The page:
It is only in sorrow bad weather masters us; in joy we face the storm and defy it.

Charles Kettering - inventor and business man, he held 186 patents.  Born 1867, died 1958.
     No one would have crossed the ocean if he could have gotten off the ship in the storm.

Louisa May Alcott - American author. Born 1831, died 1888.
     I am not afraid of storms for I am learning how to sail my ship.

Golda Meir - Israeli Prime Minister.  Born 1898, died 1978.
     Old age is like flying a plane through a storm.  Once you're aboard, there's nothing you can do.

Vivian Greene - modern author, artist, speaker. 
     Life isn't about waiting for the storm to pass.  It's about learning to dance in the rain.




Monday, May 4, 2015

Makes Sense, Doesn't It?

Ben Franklin was a very savvy man, bordering on genius if not actually over the line with smarts.  He was the initiator of so many things that had a positive impact on a large population world-wide.  For one thing, he was concerned about the dangers of fire on the citizens. 

He belonged to a group of firefighting men in Philadelphia, Pennsylvania.  Thinking through how things were done, he formed the Union Fire Company.  Under his direction it was decided to start a fire insurance company.  He met with other fire companies to form the Philadelphia Contributorship Insurance Company.

The fireman paid a premium to the company which would pay out for property damage from fires.  They signed on for seven years.  At the end of the seven year period they would receive back the monies they paid in minus the amount paid out.  The first year they had no fires among the insured.  At the end of seven years they all got some money back.

Franklin also noticed how mature trees interfered with fire fighting.  They prevented immediate access to the burning building which hampered firefighters when getting into position for their work.  After some thought he suggested the city council require the removal of all mature trees in town.  His idea was approved and made into a city ordinance.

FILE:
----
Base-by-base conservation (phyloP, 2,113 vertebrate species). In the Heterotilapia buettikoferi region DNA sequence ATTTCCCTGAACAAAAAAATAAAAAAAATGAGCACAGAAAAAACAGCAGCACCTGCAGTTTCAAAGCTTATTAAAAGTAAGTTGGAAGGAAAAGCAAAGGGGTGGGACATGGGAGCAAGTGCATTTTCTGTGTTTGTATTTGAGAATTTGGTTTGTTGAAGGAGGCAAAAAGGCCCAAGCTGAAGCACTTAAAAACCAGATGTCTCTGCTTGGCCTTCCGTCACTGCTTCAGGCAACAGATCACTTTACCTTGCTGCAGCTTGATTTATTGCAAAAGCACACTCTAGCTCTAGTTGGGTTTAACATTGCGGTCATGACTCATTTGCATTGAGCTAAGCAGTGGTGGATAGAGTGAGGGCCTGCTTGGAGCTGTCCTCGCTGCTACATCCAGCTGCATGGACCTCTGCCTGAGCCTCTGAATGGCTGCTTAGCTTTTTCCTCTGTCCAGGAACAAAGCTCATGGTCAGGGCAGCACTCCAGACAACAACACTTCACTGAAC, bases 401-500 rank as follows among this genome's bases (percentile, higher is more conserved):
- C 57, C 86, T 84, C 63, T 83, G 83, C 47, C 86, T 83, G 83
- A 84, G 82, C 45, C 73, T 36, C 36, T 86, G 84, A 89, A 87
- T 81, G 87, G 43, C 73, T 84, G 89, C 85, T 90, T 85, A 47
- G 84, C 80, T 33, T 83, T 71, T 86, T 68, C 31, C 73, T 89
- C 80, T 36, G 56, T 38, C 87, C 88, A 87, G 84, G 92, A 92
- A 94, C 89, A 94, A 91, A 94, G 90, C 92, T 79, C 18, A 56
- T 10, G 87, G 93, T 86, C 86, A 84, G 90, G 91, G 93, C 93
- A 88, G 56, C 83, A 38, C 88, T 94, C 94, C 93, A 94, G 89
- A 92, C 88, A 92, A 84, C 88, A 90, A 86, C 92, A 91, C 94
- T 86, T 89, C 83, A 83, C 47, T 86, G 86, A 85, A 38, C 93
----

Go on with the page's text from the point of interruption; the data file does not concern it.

The citizens were not as impressed with this idea.  Think about it.  This was a time where there was no air conditioning.  Without mature trees, there would be no shady areas to allow a person to get some relief from a brutal sun.  Being inside the house would not assure you a modicum of relief, especially since cooking was often over an open flame in the house.  You know those kitchens would get unbearably hot.

I'm sure many also sat outside to catch any breeze blowing through the area.  Without the trees, would they instead have straight line winds blowing through, possibly with greater force than the less intense breeze of the wind slowing as the wind met the trees? 

Whatever the reasons for the controversy surrounding the passing of this ordinance, the population had a vigorous say about the situation.  The ordinance was rescinded.

However, Franklin must have been proud of the citizens for protesting to the city and expressing their concerns and feelings.  He did believe in the democratic process, and that process does not assure you will always get your way, only that you can have your say.

How would you feel if a like ordinance were suggested where you live?